Illustration by Megan Bender.

Alternative road to recovery


Humboldt County should reconsider establishing supervised injection facilities (SIFs).

The subject matter is polarizing. The simplified idea of a SIF is to administer drugs with clean needles and controlled dosages. Counseling and other services are offered throughout the process. The objective is to wean users off drugs. You’re essentially fighting fire with fire, but under careful supervision.

Philadelphia is becoming the first in the nation to open facilities that will allow drug users to inject under supervision. City officials approved the controversial proposition on Jan. 23, but supporters face further challenges to turn the idea into a reality. These include ordinance approvals, carefully selected operating sites and funding. Seattle and San Francisco are among other cities in the United States striving to open safe spaces.

There are approximately 100 sanctioned SIFs located around the world, including countries in Europe. Concluding from more than a decade of studies, the European Monitoring Centre for Drugs and Drug Addiction (EMCDDA) said SIFs reduced the rate of addiction, overdose deaths and HIV transmission caused by sharing needles.

The agency references an evaluation study in Barcelona, Spain.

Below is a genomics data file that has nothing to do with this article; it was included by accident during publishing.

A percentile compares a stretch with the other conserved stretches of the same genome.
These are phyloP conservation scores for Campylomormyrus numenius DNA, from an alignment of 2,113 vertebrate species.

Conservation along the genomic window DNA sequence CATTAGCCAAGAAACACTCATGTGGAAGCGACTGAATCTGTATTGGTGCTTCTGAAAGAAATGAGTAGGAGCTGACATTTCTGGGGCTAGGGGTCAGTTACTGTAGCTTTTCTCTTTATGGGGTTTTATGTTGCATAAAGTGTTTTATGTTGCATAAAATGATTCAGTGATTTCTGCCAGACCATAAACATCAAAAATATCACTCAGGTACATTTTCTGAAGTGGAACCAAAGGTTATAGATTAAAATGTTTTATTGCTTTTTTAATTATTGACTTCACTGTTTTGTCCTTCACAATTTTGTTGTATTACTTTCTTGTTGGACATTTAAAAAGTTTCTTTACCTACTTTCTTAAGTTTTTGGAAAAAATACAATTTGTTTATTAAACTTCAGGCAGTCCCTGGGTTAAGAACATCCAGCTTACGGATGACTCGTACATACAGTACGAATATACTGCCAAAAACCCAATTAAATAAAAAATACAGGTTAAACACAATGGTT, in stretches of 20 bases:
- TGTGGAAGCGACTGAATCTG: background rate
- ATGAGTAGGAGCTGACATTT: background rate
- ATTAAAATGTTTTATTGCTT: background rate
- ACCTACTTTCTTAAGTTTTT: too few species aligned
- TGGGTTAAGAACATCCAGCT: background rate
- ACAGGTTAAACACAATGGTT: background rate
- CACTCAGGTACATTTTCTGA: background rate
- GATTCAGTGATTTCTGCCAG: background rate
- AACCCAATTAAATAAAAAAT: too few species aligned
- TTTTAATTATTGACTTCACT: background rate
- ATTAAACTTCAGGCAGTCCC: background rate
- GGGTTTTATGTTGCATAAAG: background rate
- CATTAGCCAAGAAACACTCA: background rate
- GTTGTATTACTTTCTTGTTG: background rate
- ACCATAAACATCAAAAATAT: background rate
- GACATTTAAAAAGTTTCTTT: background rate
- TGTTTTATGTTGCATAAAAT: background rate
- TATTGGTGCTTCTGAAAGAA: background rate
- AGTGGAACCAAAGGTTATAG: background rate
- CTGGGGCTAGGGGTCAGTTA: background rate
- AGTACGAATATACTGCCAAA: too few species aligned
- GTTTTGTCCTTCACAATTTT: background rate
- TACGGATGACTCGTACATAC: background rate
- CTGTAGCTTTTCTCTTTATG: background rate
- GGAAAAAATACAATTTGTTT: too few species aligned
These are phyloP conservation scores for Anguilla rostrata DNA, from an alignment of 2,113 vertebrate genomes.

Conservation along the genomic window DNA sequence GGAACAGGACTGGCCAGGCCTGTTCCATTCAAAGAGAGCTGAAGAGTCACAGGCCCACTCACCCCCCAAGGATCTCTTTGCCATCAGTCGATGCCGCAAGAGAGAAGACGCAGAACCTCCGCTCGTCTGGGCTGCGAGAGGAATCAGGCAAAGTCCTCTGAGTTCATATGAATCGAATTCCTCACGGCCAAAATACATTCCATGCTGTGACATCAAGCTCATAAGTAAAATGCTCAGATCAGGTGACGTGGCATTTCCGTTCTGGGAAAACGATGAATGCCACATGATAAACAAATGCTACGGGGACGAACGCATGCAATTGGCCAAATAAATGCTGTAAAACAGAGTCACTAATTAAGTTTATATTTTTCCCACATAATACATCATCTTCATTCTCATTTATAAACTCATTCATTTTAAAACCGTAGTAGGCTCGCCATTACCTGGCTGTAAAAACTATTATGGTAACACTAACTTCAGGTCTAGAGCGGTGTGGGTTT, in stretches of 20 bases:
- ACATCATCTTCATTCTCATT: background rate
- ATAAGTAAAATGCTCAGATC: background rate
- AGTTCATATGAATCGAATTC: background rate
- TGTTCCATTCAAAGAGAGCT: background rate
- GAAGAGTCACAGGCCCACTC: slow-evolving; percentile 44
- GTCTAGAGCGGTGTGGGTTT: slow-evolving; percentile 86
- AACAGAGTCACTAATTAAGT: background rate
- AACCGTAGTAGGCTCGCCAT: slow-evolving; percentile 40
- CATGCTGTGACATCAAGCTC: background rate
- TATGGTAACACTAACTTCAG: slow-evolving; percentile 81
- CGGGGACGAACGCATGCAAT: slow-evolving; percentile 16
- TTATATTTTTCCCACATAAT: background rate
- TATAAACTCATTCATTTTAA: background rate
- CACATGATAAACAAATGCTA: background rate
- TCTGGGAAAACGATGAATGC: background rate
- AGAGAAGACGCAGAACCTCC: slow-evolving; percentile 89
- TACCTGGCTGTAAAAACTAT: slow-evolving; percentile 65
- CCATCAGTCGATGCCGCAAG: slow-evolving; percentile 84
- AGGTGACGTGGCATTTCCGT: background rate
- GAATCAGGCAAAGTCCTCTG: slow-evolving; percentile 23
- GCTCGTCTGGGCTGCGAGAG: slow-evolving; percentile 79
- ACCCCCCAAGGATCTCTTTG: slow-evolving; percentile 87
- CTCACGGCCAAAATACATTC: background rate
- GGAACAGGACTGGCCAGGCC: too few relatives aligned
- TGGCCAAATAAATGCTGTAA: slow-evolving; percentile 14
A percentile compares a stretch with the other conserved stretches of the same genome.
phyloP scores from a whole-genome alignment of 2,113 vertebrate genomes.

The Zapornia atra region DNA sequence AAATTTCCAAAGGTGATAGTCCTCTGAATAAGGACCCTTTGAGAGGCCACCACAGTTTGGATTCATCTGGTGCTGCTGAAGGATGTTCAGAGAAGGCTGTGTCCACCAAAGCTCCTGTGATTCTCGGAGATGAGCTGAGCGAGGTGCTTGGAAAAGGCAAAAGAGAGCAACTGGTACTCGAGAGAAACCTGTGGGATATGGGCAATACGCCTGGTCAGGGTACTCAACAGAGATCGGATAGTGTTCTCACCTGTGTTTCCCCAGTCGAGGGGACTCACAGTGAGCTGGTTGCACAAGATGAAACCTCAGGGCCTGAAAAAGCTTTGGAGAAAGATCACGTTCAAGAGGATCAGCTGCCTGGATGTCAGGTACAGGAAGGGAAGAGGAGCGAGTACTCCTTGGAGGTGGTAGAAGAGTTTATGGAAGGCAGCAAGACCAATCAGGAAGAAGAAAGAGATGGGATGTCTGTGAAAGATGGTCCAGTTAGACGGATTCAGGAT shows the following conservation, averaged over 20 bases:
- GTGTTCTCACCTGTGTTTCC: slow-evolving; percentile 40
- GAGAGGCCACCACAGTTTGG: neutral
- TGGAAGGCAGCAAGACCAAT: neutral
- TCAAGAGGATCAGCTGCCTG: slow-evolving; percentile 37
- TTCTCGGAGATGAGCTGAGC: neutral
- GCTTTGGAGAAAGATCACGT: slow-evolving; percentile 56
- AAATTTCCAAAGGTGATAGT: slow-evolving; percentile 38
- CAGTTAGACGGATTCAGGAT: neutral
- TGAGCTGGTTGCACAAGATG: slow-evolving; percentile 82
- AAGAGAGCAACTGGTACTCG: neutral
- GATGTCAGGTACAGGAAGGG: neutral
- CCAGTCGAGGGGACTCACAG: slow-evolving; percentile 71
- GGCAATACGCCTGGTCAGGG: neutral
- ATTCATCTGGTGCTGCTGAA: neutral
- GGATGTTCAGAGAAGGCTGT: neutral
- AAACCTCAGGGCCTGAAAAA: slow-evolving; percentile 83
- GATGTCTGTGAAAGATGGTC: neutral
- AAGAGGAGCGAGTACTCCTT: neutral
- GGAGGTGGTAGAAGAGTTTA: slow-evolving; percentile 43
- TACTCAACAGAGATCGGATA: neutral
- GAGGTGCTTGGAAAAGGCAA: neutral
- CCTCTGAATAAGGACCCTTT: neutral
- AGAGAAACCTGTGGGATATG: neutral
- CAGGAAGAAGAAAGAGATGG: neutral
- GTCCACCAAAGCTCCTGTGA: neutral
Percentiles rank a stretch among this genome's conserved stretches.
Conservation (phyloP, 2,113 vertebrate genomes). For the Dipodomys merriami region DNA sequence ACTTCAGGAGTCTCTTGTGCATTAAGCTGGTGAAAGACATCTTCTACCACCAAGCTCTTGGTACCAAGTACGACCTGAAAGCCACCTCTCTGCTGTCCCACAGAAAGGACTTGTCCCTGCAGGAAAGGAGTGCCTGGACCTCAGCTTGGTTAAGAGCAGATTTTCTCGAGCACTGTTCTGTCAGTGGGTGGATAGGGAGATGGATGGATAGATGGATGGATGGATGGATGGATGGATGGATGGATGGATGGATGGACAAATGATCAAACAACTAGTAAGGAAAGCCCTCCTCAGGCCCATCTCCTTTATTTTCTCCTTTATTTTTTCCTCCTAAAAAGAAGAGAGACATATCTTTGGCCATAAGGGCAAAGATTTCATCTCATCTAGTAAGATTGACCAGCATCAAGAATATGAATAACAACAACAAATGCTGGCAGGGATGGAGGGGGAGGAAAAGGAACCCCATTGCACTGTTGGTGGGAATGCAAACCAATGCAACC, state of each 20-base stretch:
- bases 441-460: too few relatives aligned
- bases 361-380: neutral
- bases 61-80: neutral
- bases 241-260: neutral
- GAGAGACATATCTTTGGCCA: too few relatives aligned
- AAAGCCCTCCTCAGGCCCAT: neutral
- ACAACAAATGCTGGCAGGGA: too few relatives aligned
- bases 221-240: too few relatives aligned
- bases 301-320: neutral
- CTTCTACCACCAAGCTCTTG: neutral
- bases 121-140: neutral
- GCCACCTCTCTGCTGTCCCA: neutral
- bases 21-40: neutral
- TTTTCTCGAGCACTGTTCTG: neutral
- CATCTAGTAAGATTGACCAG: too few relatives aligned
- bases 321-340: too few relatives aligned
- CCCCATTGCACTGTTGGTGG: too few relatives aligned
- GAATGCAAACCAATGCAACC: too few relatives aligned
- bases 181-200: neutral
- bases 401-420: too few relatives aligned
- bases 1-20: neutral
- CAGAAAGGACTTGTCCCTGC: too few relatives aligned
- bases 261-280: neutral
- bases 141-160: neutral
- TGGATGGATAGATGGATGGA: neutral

“A fourfold reduction was reported in the number of unsafely disposed syringes being collected in the vicinity from a monthly average of over 13,000 in 2004 to around 3,000 in 2012.”

Contrary to years of quantitative research, naysayers argue that opening SIFs will lure more addicts into cities, normalize drug usage and increase crime. Further, some opponents of the idea perceive drug addiction as an immoral weakness, rather than a pervasive medical issue.

We can’t begin to eradicate the problem unless a shift in perspective is made about the complexities of addiction, including outside factors such as economic inequality.

It does not take long for new Humboldt residents to realize there is a drug problem in this area. On the other hand, locals are very much aware.

Treatment centers and services help to a degree, but the truth is the rate of overdose deaths in Humboldt is still above average in California.

“Of the nearly 340 accidental deaths recorded by the county between 2010 and 2015,” Will Houston of Eureka Times-Standard said, “nearly two-thirds were caused by overdoses, according to [Humboldt County] Coroner’s Office data.”

A reevaluation of the costs and benefits of supervised injection sites may prove to be a worthwhile investment for the future of Humboldt.

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